Feasibility of an ERP system
In order to assess the feasibility of an ERP system the management of Bandon Group Inc should focus on the following criteria: cost-effectiveness of this project, operational performance, and timelines of implementation (Musaji, 2002, p 2). First, they need to determine whether the expenses that the company will incur could be avoided or justified in any way. It should be noted that the average price of an ERP system is $ 20.000. This application will have all capabilities, required by Bandon Group, namely ad hoc query, web-based invoice system, customer website, electronic purchase interface, and so forth (Sumner, 2005, p 175).
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The management may consider alternative approaches to their IT problems, for example, they may develop separate software solutions. Such a strategy can prove to be less expensive; however, these separate elements will not function as a single entity; more importantly, they will not insure effective data migration among users. This is why we can argue that the costs, associated with this project, are indispensable. If this application speeds up the internal operations of Bandon Group, the purchase of this tool will be quite justified.
The management of this company should also consider the challenges, associated with the implementation of this system. It should be borne in mind that the divisions of Bandon Group Inc. use different software and hardware (Sumner, 2005). This lack of uniformity will present a significant challenge to the designers. Still, this challenge can be overcome because the increasing number of software developers can now produce cross-platform ERP systems (Xu et al, 2007, p 1152).
Finally, one should consider the timelines for implementation. Even if the company chooses to procure an ERP system, they will have to spend at least six months to customize this application. This process will be based on continuous interaction between the designers and the end-users (the employees and customers of Bandon Group Inc.). The key issue is whether the company has this time. If they do, they may consider the implementation of an ERP solution, but they do not, they should purchase or develop separate programs. So, these are the main steps of feasibility analysis that the management should take.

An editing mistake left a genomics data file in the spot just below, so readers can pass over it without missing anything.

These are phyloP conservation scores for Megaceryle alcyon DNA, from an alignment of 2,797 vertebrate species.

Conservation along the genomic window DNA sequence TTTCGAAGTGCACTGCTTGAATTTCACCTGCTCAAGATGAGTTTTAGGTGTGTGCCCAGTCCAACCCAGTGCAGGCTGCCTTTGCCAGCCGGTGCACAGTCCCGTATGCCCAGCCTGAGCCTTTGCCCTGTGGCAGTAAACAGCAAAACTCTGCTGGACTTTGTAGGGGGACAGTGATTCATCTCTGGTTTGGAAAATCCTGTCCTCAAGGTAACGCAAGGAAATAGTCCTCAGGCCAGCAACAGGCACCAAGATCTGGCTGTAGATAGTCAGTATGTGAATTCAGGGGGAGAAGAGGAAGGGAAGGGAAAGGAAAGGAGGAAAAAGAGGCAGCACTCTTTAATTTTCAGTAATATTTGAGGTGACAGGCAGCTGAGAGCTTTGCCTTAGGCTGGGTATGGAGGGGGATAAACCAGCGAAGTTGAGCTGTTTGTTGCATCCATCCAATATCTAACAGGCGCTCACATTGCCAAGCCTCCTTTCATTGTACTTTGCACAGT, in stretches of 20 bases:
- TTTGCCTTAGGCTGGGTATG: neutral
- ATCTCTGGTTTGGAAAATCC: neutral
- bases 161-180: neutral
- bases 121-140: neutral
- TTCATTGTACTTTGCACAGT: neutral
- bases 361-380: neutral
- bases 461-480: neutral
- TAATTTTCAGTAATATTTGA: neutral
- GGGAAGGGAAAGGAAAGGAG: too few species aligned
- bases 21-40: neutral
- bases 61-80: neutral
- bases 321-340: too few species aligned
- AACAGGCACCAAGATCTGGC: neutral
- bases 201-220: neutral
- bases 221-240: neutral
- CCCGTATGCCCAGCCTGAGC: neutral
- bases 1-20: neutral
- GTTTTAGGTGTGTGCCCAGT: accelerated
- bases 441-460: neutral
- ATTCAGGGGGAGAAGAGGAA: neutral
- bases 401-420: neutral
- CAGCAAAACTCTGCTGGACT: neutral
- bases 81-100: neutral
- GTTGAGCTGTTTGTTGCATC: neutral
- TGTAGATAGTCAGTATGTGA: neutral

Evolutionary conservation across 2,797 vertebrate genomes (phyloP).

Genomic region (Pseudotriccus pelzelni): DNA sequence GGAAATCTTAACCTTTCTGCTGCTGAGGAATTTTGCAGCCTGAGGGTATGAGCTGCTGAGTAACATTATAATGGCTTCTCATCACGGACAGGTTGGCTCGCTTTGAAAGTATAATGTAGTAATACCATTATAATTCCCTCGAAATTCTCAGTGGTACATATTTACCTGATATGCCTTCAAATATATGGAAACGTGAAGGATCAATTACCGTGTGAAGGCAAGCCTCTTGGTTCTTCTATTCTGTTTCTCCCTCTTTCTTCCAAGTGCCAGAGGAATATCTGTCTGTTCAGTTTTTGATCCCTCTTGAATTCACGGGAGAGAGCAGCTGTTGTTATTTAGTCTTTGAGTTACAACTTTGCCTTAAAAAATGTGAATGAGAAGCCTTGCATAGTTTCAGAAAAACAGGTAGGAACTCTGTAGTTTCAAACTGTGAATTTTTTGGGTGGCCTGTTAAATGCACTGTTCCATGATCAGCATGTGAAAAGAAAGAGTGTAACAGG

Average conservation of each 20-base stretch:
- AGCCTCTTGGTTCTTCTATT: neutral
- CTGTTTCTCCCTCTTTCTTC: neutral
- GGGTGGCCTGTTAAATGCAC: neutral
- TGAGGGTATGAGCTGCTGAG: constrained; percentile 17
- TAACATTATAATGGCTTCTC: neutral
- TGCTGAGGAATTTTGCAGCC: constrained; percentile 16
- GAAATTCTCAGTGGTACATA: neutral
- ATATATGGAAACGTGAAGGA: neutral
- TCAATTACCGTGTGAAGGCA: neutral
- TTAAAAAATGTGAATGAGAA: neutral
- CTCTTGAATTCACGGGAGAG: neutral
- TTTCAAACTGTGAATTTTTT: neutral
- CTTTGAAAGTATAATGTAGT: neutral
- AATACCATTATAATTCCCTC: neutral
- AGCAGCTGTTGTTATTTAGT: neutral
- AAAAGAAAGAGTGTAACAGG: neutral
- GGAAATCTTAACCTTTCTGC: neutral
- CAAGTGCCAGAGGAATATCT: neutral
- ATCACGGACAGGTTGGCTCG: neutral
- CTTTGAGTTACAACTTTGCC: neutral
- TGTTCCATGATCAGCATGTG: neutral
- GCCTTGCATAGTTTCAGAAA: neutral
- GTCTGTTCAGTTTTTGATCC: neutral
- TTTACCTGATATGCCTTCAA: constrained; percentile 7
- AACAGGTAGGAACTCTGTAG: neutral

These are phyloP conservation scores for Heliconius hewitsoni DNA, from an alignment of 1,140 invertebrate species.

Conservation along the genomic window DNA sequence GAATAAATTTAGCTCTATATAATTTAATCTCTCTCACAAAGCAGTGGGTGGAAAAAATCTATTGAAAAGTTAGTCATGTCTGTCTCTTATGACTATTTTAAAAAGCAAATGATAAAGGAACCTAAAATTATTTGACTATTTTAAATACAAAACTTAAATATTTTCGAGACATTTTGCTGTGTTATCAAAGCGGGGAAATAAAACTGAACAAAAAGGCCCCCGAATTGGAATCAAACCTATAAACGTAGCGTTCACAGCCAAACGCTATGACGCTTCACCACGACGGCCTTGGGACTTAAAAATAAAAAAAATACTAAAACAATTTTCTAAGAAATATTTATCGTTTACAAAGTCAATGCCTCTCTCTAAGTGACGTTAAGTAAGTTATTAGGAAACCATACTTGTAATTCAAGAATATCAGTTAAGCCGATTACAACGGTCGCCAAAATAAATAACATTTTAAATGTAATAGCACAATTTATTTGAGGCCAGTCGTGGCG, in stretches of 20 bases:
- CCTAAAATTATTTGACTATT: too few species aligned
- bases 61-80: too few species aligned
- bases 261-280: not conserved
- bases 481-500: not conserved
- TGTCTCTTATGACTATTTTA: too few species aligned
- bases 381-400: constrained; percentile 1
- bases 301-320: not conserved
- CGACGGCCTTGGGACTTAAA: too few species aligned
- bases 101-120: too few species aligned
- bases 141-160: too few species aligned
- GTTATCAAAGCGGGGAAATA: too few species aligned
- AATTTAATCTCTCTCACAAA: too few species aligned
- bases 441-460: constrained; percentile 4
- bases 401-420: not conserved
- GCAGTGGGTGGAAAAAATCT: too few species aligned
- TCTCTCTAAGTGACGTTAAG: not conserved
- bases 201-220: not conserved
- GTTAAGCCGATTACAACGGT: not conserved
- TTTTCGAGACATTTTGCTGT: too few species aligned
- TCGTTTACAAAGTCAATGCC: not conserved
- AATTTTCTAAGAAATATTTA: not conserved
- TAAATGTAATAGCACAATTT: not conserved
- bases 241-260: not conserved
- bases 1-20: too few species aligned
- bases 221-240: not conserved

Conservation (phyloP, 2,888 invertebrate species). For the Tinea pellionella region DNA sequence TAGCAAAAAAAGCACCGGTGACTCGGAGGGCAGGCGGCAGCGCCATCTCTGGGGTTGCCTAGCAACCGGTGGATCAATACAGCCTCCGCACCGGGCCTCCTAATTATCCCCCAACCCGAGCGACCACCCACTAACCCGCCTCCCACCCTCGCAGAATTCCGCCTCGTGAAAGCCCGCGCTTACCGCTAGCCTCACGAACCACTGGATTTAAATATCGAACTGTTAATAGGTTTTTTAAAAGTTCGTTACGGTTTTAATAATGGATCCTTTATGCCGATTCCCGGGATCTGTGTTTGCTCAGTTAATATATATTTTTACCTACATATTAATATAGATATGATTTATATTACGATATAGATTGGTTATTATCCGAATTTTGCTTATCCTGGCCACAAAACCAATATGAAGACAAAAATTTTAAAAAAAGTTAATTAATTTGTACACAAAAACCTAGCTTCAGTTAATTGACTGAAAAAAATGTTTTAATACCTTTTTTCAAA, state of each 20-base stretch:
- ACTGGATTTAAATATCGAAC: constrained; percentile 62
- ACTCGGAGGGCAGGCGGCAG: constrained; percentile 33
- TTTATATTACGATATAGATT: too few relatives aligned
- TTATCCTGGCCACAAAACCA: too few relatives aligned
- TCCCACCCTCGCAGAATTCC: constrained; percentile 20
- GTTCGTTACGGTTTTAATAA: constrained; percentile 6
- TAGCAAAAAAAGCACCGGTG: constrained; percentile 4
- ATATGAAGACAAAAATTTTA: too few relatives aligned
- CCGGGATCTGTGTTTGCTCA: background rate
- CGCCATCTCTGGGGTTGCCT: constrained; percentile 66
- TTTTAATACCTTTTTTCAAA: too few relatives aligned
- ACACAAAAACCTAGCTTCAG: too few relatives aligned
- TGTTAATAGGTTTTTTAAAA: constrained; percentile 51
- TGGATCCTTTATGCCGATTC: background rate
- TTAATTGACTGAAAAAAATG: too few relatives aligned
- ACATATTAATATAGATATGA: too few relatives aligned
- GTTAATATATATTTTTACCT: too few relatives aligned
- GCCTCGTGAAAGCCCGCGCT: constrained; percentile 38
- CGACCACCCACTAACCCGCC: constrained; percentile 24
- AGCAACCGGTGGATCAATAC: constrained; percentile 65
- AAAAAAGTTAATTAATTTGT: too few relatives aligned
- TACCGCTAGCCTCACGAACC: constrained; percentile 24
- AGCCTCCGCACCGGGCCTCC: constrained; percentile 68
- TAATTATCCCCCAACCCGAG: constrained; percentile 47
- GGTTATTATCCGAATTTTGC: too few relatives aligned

Design of an ERP System
The designers of an ERP system should primarily pay attention to developmental constraints or the requirements set by the customer. First, they need to determine the functionality of this application. It has to contain an invoicing system, and sales prospecting tools. Although these tools are traditionally included in ERP systems, the developers will need to reconfigure or customize them. As has been noted in the previous section, this application has to be made compatible with different operating systems, like Windows, Mac OS, or Linux. At this point, we do not know which of these operating systems Bandon Group will use in the future, and it would be quite prudent to make this ERP system cross-platform.
The second issue is that this system must have several user interfaces. Judging from the case study, we can single out three types of users: 1) top management; 2) employees, and 3) customers. These users will have access to different kinds of information.
When speaking about the user interface, one should not forget about security requirements. This system will incorporate some highly confidential data, for instance, bank accounts, information about the company’s financial performance, names, addresses, and telephone numbers of customers and employees. This information can turn into a powerful weapon against Bandon Group Inc. This is why the designers should make sure that an unauthorized person cannot access or destroy it. These are the key issues that developers of this application should consider prior to starting the project.
Musaji. Y. (2002). Integrated auditing of ERP systems. NY: John Wiley and Sons.
Sumner, M. (2005). Enterprise resource planning. Upper Saddle River, NJ: Prentice-Hall.
Xu. L. Tjoa A. & Chaudhry S. (2007). Research and Practical Issues of EnterpriseInform ation Systems. Cambridge: Springer.